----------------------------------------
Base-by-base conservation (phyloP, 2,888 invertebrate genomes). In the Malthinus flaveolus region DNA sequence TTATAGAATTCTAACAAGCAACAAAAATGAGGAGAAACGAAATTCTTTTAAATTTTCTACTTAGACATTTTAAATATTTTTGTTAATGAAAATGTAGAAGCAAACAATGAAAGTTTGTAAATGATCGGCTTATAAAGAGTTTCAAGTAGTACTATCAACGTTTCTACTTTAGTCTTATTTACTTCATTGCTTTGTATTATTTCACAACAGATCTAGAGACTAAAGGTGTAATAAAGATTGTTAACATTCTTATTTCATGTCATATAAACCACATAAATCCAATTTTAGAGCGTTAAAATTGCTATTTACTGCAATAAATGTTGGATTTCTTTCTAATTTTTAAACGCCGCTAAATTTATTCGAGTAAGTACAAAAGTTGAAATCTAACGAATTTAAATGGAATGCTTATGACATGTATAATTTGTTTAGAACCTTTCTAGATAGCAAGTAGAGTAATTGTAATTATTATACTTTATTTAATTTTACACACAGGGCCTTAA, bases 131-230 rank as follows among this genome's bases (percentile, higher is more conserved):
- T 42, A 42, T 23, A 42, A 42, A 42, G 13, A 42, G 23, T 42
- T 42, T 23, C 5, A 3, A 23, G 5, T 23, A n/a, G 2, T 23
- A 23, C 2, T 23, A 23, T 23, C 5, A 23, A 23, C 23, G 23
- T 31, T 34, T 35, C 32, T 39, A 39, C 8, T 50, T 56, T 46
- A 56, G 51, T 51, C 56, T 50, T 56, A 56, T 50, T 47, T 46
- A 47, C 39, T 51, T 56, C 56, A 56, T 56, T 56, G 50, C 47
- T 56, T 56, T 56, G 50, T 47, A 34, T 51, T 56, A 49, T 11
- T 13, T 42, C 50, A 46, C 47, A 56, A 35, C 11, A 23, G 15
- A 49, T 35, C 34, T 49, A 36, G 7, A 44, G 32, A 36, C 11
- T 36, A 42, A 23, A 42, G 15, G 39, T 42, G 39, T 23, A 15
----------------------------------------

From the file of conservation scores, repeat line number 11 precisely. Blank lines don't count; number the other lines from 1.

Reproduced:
- T 36, A 42, A 23, A 42, G 15, G 39, T 42, G 39, T 23, A 15